“If we first try to understand what loneliness is, we can see how it originates from an internal belief that we are in some way inadequate,” says Allistair Richardson, a trauma-informed Mental Health Coach at Kaylo. He describes this feeling of inadequacy as a “catch-22,” forcing us further into ourselves as we feel threatened or judged. “This isolating effect causes us to disconnect from our community and brings on feelings of loneliness,” says Richardson. To overcome this, Richardson says we “need to engage with our external world and find trust in connection once again”.

Joseph agrees, “You have to go and be vulnerable and take a risk and hope to strike up conversation and connection with interesting people.” It’s one of the reasons Strangers in the City has a strict one-ticket policy, so everyone has to arrive alone. Like me, Joseph often goes to events alone, but she says despite meeting new people, she rarely forms a lasting connection. “I feel like I know loads and loads and loads of people, but I don’t feel deeply connected to them. Like, how many people could I call in a crisis? I’m really not too sure.” It reminds me of the SATC movie when, alone and *cough cough* also waiting for takeout, Miranda calls Carrie - “So, I thought that one of the perks of having a family was that you didn’t have to spend New Year’s Eve alone...” questions Miranda.

That episode was pivotal in reshaping my idea of happily-ever-after, but it also left me wondering whether anyone loves me enough to traipse across town (in a sequinned skull cap and pyjamas, no less) for me?

All of the stuff that I consumed growing up made me feel like I would be in my mid to late twenties with a group of friends—like a solid group of friends—that I’d known forever. But actually, it was never really like that for me.

Chanté Joseph

At 33, I’m trying to stop thinking that I wandered off-route on the path to adulthood and starting to question whether the clique, presented to us as the de-facto form of friendship by shows like Friends, Sex and the City, and How I Met Your Mother, was ever a viable or realistic option. “I feel like all of the stuff that I consumed growing up made me feel like I would be in my mid to late twenties with a group of friends, like a solid group of friends that I’d known forever. But actually it was never really like that for me,” says Joseph.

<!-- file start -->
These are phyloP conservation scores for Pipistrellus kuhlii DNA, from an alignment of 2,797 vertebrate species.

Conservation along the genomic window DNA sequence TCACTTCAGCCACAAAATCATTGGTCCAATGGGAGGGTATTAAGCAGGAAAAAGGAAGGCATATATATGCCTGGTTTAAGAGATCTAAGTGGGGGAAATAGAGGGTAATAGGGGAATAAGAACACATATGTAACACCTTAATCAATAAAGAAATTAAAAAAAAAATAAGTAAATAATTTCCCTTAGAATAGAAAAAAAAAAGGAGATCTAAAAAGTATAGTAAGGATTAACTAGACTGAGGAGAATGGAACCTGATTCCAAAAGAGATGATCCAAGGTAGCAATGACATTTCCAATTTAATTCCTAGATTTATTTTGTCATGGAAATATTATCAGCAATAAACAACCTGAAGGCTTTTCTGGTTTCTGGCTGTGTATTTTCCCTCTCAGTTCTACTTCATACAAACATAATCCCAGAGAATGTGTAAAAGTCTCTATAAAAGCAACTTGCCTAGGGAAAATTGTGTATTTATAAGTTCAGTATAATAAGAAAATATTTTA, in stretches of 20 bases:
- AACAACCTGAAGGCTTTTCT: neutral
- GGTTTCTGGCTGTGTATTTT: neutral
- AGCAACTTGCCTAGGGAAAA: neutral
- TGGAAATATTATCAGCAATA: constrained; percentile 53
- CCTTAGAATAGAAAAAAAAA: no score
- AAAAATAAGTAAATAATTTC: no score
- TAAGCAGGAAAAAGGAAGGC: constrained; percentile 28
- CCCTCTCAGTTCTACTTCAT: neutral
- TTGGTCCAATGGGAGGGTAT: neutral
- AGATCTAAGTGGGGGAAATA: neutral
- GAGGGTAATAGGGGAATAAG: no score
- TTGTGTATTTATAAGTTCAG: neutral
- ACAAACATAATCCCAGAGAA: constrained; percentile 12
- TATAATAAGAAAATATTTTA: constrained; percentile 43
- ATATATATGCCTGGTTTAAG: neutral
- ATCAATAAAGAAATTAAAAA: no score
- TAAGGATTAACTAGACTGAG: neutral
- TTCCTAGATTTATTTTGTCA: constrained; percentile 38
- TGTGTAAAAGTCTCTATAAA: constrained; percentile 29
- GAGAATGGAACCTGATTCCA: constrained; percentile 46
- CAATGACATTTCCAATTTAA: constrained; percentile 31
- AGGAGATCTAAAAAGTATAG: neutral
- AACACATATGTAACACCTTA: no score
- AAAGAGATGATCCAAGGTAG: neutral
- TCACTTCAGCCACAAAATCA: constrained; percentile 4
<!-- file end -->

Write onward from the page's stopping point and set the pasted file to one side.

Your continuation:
Does that mean I don’t feel a pang of sadness when I see my four former icons of adulthood staring out at me on an Instagram post as if to ask, ‘Wouldn’t you want to be us?’ sadly, no. But I’m trying not to let it eat me up anymore. As much as I’d love to live opposite my best friends and spend every.single.evening together like Monica and Rachel, or never have to stomach going to an event alone, I think my experience is far more common than Carrie’s. And don’t even get me started on those apartments and how anyone can fund such a lavish lifestyle from a weekly column.

The women of SATC seemed to have unlimited time and funds to spend with one another. Their plans were sacrosanct, and nothing—not a demanding job or an ailing relative—interrupted those SoHo dates. The lack of external stressors makes their lives desirable but ultimately unrealistic. Even Samantha’s brief brush with cancer is conveniently wrapped up in a few episodes.

Sex and The City - Series 6a © HBO Sky Boxsets Starring Sarah Jessica Parker as Carrie Bradshaw, Kim Cattrall as Samantha Jones, Kristin Davis as Charlotte York and Cynthia Nixon as Miranda Hobbes.

(Image credit: ©Home Box Office, Inc. All Rights Reserved)

For better or worse, real life revolves around jobs, bills, responsibility, family obligations and, increasingly, kids of our own pawing for our attention. All of which make life rich but also tiring! And this is what I think of when I start pulling myself out of my self-pity party on Friday. My friend is hosting her club night—the aptly named Silly Bitch Disco—and I could call up my own Stanny, chuck on a pair of gold lamé boots (very Samantha) and ‘toot toot beep beep’ on over, but that would require a level of energy I cannot muster after a week of work.

So, as it turns out, the answer to life’s inevitable bouts of loneliness and low moods isn’t always to “attend a fabulous party”. Sometimes, the answer lies in takeout for two (ordered for one) and binge-watching codependent friendships on screen; it’s much more satisfying and much less effort.

Mischa Anouk Smith
News and Features Editor

Mischa Anouk Smith is the News and Features Editor of Marie Claire UK.

From personal essays to purpose-driven stories, reported studies, and interviews with celebrities like Rosie Huntington-Whiteley and designers including Dries Van Noten, Mischa has been featured in publications such as Refinery29, Stylist and Dazed. Her work explores what it means to be a woman today and sits at the intersection of culture and style, though, in the spirit of eclecticism, she has also written about NFTs, mental health and the rise of AI bands.